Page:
MY FAVORITE THINGS: Christmas almost here. Snow in the forecast for tomorrow. Both my kids home for the holidays. And now, just because I know it’s their favorite meal and will last us well into the New Year, there’s gypsy stew on the stove.
Back in the late 80’s, when I first found my way home to New Mexico from a short stint in Amarillo, my pal Patti Williams bought me a Pink Adobe cookbook. The Pink Adobe is a Santa Fe restaurant opened in 1944 by Rosalea Murphy in the Barrio de Analco, across from the San Miguel mission (the oldest church in the world). It’s an institution and the food is delicious.
Patti turned down the corners of the pages with her favorite dishes, and she marked the gypsy stew page twice. So I figured I’d give it a shot.
It was such a huge success, and made such a crazy amount of food that it became my signature dish. Especially on an October day after buying green chile in Corrales, my favorite thing to do would be to call 30 of my closest friend, leave a message that the gypsy stew was on, and wait for them to arrive with the Dos Equis and Tecate. Once my friend Bruce came straight from the emergency room where he was having his arm set. He was a little groggy from the drugs, but he said there was no way he was missing the gypsy stew. (wow – I had forgotten all about that evening until I started writing today- that’s a whole ‘nother post – all those nights in the backyard around the picnic table with a fire in the firepit. . .).
So this morning, three days before Christmas, the gypsy stew is on. I’ll let it simmer all day (not necessary, but the smell of all that garlic and chile. . .!). And then tonight my kids and Dave and I and some pile of friends and family will gather round and wait for the snow and we’ll enjoy. Here’s my version of the recipe – it’s not exactly like the Pink’s (she takes out the garlic before it’s served – sacrilege), but I’ve adapted it over the years to make it my own.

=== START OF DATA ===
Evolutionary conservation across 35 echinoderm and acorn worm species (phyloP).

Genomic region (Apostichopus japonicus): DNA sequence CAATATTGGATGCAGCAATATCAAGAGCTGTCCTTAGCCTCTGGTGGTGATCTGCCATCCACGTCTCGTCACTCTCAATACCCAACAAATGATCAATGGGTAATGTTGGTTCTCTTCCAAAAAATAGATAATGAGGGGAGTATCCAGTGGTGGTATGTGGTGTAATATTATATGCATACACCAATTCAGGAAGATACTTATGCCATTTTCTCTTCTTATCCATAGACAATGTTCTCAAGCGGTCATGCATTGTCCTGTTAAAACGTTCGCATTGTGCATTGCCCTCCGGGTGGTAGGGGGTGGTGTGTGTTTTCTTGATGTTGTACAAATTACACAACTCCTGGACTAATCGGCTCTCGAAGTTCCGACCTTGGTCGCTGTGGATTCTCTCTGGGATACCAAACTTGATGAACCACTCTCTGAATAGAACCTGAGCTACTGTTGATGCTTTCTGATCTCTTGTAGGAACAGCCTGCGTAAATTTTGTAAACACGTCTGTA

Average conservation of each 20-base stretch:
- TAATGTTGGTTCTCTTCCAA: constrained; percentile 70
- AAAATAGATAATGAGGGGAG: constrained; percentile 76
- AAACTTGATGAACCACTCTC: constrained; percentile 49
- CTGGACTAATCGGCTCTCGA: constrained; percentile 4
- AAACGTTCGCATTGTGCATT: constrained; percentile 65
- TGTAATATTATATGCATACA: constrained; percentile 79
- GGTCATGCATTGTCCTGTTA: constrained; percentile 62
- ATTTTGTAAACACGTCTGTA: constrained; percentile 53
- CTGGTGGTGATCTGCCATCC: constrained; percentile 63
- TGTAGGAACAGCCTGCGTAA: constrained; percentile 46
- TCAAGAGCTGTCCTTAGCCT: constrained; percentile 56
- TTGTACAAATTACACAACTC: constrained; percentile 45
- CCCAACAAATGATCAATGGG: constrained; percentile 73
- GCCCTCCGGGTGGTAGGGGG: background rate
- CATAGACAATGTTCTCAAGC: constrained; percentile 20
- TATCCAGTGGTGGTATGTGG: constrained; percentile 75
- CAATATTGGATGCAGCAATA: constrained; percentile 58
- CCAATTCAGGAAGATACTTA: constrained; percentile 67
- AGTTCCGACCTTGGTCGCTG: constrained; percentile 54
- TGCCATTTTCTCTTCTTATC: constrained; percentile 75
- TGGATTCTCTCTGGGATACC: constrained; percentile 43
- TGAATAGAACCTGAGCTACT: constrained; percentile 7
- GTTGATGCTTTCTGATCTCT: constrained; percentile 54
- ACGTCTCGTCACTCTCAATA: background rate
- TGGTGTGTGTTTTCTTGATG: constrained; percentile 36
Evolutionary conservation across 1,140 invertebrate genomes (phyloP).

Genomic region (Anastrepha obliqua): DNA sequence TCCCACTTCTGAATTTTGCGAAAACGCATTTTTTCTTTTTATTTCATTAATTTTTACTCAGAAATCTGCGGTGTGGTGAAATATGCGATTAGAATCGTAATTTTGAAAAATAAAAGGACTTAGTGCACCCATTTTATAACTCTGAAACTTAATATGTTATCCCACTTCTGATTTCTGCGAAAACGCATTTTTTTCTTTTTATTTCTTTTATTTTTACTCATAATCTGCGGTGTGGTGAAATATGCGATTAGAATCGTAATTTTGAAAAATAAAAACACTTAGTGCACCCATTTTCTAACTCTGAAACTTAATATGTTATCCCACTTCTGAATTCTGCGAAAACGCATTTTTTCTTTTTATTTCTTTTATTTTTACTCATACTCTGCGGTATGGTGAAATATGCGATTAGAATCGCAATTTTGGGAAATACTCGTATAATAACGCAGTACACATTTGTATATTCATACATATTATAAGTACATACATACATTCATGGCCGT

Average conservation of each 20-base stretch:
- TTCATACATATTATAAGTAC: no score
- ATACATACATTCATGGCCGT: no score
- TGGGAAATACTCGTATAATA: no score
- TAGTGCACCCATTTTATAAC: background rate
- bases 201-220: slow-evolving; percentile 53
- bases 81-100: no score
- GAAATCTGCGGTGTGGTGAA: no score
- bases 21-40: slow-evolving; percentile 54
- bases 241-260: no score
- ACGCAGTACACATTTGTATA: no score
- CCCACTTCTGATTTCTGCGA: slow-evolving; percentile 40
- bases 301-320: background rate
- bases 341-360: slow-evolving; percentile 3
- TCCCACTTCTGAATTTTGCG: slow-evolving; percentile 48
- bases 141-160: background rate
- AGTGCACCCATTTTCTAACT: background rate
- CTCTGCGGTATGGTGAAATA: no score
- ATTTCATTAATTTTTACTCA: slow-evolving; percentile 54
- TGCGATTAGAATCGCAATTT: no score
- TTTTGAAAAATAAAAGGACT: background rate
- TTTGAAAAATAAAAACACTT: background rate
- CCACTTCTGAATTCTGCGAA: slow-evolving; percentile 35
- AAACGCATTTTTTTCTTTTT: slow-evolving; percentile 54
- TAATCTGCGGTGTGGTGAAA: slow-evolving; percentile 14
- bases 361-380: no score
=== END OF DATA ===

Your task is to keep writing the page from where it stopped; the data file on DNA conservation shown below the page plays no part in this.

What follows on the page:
And if you ever get the chance to have dinner at the Pink Adobe in Santa Fe, do it! It’s a little pricy, but the food and atmosphere are well worth it.
My Gypsy Stew:
Ingredients: 8 skinless boneless chicken breasts, 750 ml bottle dry sherry, 8 onions chopped, 14 cloves of garlic chopped, 2 large cans diced tomatoes, 4 cups of fresh green chile, chicken broth to cover the cooking chicken, salt and pepper to taste. Monterey jack cheese – cubed
The chicken, sherry, onions, garlic and enough broth to cover that concoction go into the largest stockpot you own. Heat on medium long enough for the chicken to be completely cooked (about an hour). While the chicken is stewing, combine your tomaties and chile in a large bowl to “allow their flavors to mingle.” Those are Rosalea Murphy’s instructions from the cookbook. Evidently it works, cuz when I don’t do it, it’s not as tasty.
Once the chicken has cooked, removed the stew from the heat, cut up your chicken pieces and return to the pot, stir in the tomatoes and chile and return to the heat to cook over medium for another half hour minimum. The longer it stays on the stove, the tastier it gets. It’s even better on the second day.
For those of you poor souls living somewhere where there’s no fresh green chile, you can cheat by using four or five cans of Rotel – I used the hot when I was living in North Carolina. If that’s too spicy for you, use a couple of cans of hot and three cans of regular. The taste will be fine, but when you come to New Mexico to visit, be sure to load up on the good stuff.
This an amazingly delicious green chile stew, and surprisingly healthy. Low carbs (we ate a ton of it during the Atkins days), fresh ingredients, and the recipe makes enough for Cox’s army.
Final Step – Very Important. Before you serve it, cube some Monterey Jack cheese and place a handful in the bottom of each bowl. Ladle the stew over the cheese and serve with flour and corn tortillas.
ENJOY! And Merry Christmas!